Advantages and disadvantages of leasing
A lease is a contract in which one party, called the lessor, provides an asset to another party, called the lessee, for use over a specified time period, called the term of the lease, against specified periodic payments.
Leasing is a type of financing and just like any other mode of financing has its advantages and disadvantages. The following are some generalized pros and cons of leasing. Each lease or buy decision must be made after thorough quantitative analysis.
Leasing is popular due to its following advantages:
- Low initial cash outflow: Instead of paying all of the cost of an asset upfront, the lessee pays the total cost over a number of periods, which reduces the drag on its cash flows in a particular period. Payments for the use of asset are due exactly when the asset is generating cash flows which makes it more manageable.
- Low risk of obsolescence: Leasing adequately guards the lessee against the risk of obsolescence, i.e. the risk that assets may lose their utility due to rapid changes in technology. A lessee can adjust the term of the lease such that it is no longer burdened with the asset when it is no longer efficient to operate.
- Off-balance sheet financing: For companies who are already high on debt, leasing provides a means of obtaining financing without worsening their debt ratio i.e. obtaining off-balance sheet financing. Even though due to change in accounting standards, most of the lease liabilities are brought on balance sheet, there are still some exceptions such for short-term leases, etc.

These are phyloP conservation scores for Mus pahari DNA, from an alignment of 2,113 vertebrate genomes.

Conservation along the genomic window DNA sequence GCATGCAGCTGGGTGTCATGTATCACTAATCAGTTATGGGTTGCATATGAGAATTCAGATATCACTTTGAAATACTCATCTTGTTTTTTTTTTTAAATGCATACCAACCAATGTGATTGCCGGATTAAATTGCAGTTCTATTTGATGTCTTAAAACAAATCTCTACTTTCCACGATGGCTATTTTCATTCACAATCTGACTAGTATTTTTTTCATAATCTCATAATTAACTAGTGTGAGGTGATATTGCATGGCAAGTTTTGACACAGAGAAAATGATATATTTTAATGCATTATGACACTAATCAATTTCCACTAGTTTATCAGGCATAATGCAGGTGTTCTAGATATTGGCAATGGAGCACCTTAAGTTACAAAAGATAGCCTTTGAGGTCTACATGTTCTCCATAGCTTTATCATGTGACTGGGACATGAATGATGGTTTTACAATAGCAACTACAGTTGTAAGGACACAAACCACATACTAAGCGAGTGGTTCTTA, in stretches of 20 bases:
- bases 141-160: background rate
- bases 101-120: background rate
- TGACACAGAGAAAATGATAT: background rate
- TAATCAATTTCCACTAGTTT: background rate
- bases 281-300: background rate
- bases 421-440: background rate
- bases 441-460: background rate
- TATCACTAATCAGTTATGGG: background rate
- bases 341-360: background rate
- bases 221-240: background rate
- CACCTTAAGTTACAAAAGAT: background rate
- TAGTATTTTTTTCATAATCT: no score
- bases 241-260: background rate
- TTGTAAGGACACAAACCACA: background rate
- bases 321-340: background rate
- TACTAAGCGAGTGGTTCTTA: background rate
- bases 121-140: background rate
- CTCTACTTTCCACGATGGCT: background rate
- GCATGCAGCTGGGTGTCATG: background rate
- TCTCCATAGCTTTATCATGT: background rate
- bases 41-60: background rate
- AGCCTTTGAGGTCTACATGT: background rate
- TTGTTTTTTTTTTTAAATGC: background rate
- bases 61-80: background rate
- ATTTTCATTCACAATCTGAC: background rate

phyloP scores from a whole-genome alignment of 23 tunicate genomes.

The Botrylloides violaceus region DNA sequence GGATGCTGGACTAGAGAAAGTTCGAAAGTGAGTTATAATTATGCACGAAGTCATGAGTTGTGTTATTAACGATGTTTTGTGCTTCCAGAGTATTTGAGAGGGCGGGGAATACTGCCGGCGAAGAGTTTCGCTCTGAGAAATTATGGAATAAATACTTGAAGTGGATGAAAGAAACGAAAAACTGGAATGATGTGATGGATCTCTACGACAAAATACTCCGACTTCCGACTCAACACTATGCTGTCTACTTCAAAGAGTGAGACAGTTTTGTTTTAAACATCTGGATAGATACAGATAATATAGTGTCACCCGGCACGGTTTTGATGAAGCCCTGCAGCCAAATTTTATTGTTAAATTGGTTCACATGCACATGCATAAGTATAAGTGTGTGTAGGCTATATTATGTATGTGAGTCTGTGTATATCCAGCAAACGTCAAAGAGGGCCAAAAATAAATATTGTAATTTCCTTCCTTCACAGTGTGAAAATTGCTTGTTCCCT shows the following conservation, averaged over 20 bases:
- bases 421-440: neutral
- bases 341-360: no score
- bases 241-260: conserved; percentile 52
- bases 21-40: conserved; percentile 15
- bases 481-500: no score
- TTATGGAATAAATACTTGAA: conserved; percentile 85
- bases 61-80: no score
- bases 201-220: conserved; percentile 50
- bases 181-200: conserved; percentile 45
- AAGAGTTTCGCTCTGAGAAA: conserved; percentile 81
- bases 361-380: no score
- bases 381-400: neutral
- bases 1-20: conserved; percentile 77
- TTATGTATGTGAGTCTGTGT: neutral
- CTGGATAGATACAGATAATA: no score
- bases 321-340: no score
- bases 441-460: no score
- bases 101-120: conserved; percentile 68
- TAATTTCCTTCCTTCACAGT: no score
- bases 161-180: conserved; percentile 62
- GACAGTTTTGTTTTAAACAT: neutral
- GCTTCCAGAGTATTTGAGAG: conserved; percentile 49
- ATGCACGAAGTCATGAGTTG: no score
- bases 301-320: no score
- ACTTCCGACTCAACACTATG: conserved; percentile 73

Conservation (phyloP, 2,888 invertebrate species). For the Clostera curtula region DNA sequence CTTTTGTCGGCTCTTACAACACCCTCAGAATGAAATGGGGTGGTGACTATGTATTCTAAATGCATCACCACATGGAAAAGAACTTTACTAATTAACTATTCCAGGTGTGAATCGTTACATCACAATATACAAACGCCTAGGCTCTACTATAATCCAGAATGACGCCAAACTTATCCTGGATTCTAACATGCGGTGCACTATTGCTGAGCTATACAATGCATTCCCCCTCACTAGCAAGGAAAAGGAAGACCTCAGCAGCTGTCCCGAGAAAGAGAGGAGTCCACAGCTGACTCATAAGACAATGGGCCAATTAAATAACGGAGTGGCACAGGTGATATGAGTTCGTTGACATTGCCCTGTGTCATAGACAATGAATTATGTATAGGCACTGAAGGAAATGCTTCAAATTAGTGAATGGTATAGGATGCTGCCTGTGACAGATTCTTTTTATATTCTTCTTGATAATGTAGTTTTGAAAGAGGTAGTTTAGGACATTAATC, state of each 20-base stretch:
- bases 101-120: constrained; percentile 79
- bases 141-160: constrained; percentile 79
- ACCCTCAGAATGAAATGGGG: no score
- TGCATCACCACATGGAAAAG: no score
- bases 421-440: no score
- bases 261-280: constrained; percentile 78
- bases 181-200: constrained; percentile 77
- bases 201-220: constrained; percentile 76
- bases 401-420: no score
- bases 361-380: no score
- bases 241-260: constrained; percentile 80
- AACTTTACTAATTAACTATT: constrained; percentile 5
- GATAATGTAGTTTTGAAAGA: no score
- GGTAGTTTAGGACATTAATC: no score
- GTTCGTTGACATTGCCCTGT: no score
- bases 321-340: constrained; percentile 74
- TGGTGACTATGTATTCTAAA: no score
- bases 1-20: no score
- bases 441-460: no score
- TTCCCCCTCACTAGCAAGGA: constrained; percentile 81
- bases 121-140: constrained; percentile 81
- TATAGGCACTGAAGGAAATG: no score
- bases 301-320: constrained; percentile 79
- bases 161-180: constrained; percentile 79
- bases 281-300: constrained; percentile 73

- Potentially lower finance cost: Since the lessor owns the asset during and after the lease term, the higher security normally results in lower cost of lease for the lessee than the financing cost it would pay in case of purchase of the same asset.
- Tax advantages: Since lease rentals in case of a leased asset are higher than the relevant depreciation expense in case the asset is owned, leasing can result in lower tax for lessee due to higher tax deductions (i.e. lease rentals).
- Flexibility: Leasing offers flexibility, for example a lessee might need an asset for six months and the asset’s useful life might be 5 years. In such a situation purchasing the asset might not be a practical option, while leasing may offer a term corresponding to the lessee’s requirement.
However, leasing is not without disadvantages some of which are as follows:
- Interest cost is not directly evident: Leasing has a rate of interest embedded in the required lease payments. For example, Company ABC has an option to purchase the car at invoice price of $50,000 or lease it out against 6 annual payments or $12,000. In short, the lease rentals do not only include contribution towards the use of asset, they also include a finance cost.
- Limited control over the asset and inflexibility in usage of the asset: In a leasing arrangement, the lessee does not own the asset during and after the lease term which means that he cannot sell or transfer or pledge it. However, some leases might include a clause entitling the lessee to purchase the asset at the end of the lease term against a payment.
- Any improvements made to the asset are lost at the end of lease term: The lessee is liable to bear the maintenance cost of the leased asset during the term of the lease even if he does not own it in the end.
by Obaidullah Jan, ACA, CFA and last modified on